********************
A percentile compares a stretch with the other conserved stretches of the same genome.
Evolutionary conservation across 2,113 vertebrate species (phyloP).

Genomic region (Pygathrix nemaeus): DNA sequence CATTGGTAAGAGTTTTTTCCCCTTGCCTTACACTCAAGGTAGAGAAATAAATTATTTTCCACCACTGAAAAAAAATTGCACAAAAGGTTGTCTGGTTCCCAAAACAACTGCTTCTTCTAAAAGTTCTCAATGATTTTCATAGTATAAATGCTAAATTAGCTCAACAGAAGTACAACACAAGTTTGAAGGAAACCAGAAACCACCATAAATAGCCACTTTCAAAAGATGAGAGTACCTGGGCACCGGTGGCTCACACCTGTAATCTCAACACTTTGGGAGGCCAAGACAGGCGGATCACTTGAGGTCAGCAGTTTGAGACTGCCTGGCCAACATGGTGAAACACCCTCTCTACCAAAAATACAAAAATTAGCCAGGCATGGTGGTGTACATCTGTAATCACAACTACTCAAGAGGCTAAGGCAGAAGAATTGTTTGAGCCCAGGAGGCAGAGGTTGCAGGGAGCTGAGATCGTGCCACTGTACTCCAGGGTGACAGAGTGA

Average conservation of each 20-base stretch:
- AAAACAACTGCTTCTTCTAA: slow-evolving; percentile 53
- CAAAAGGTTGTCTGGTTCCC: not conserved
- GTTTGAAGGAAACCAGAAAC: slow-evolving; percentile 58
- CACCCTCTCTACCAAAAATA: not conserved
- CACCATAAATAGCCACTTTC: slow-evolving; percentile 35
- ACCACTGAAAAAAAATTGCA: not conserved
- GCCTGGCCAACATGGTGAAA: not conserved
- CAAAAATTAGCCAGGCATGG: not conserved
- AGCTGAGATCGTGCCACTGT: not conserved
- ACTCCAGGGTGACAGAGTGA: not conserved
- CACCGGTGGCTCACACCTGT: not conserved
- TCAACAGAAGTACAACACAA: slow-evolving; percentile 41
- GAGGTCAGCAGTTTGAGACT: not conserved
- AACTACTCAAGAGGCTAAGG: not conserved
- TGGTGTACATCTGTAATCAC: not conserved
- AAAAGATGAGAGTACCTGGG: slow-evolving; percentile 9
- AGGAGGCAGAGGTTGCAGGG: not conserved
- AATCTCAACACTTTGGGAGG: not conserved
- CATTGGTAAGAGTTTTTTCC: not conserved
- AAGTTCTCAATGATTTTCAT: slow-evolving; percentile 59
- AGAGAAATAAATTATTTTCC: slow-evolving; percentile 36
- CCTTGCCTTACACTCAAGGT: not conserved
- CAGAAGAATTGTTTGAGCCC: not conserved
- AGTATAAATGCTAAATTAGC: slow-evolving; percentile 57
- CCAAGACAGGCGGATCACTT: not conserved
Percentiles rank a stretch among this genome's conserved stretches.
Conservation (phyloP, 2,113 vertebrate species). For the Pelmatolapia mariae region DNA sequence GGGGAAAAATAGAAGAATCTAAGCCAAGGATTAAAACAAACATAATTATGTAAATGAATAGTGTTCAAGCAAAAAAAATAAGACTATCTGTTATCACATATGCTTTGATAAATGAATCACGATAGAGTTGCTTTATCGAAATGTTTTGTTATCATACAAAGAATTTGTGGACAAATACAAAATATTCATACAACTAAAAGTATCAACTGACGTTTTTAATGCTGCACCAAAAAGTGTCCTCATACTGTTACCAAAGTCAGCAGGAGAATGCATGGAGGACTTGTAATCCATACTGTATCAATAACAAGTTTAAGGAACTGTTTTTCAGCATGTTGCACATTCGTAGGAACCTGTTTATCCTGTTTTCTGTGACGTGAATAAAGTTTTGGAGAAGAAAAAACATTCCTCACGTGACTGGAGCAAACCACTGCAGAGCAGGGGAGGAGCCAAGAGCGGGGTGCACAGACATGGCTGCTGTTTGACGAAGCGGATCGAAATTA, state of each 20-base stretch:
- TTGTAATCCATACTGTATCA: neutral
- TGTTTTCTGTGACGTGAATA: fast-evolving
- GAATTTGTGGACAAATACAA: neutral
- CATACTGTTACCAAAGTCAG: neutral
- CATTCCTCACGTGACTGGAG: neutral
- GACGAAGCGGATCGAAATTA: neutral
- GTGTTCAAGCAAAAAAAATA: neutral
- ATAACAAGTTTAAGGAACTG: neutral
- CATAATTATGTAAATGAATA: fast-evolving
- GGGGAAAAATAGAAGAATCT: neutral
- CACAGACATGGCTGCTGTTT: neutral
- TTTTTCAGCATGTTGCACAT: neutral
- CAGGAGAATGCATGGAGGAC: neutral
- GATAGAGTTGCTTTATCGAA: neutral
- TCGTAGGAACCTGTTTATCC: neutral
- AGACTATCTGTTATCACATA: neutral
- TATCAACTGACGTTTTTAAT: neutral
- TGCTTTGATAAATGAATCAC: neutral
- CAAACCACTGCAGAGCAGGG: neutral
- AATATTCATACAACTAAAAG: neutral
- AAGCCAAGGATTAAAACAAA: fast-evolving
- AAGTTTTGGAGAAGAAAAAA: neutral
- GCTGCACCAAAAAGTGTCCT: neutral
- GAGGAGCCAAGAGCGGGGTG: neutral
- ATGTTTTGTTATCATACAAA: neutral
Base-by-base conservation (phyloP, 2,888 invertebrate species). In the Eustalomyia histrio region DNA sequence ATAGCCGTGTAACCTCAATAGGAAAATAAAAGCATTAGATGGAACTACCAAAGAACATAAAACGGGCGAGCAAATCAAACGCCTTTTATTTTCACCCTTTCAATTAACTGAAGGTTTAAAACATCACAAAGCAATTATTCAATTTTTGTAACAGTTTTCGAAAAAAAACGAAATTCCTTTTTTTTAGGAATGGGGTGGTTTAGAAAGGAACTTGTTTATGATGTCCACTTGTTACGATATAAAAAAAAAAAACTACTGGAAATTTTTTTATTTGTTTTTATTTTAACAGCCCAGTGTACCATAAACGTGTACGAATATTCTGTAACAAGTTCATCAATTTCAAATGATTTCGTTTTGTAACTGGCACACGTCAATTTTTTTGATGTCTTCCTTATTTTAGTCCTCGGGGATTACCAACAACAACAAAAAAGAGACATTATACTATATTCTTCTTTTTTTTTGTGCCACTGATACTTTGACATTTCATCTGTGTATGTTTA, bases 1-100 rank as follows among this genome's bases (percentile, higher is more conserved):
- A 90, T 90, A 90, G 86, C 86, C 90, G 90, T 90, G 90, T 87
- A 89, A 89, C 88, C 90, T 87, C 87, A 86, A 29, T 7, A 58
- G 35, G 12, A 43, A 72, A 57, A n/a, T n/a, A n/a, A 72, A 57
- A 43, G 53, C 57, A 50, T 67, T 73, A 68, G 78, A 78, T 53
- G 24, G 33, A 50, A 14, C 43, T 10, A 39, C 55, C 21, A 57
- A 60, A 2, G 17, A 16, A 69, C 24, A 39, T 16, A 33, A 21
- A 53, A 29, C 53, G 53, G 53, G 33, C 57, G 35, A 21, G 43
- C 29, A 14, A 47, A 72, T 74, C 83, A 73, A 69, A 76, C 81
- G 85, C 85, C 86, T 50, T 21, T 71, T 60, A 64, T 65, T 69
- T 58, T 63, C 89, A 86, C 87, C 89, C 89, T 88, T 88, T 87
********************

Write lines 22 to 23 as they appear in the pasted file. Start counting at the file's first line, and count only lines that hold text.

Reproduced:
- AATCTCAACACTTTGGGAGG: not conserved
- CATTGGTAAGAGTTTTTTCC: not conserved